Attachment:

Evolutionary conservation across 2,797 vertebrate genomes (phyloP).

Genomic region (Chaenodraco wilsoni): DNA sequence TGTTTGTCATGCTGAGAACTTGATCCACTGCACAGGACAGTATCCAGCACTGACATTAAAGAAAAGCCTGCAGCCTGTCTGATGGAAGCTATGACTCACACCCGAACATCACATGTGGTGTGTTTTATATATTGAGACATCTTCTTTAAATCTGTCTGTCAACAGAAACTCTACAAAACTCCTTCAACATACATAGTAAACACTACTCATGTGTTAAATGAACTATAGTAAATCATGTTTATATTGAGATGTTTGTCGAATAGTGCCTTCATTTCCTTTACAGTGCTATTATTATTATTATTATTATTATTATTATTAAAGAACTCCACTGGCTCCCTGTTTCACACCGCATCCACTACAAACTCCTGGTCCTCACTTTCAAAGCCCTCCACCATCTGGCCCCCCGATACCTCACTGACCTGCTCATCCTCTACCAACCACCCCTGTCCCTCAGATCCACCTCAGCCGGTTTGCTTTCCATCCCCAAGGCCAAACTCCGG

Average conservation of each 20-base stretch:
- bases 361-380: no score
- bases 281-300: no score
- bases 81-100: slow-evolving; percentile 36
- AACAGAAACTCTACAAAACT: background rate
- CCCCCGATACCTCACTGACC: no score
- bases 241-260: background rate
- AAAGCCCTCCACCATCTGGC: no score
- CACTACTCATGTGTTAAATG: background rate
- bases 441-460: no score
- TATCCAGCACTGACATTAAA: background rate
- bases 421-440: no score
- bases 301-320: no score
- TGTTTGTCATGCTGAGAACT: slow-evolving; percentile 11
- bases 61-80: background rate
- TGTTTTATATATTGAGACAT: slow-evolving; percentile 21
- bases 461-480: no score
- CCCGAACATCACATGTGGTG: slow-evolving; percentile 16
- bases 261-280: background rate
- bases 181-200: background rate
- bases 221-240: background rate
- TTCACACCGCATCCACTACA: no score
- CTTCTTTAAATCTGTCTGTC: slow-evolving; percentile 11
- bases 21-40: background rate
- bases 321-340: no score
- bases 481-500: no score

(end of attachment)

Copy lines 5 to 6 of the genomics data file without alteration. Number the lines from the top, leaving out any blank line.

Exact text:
- bases 281-300: no score
- bases 81-100: slow-evolving; percentile 36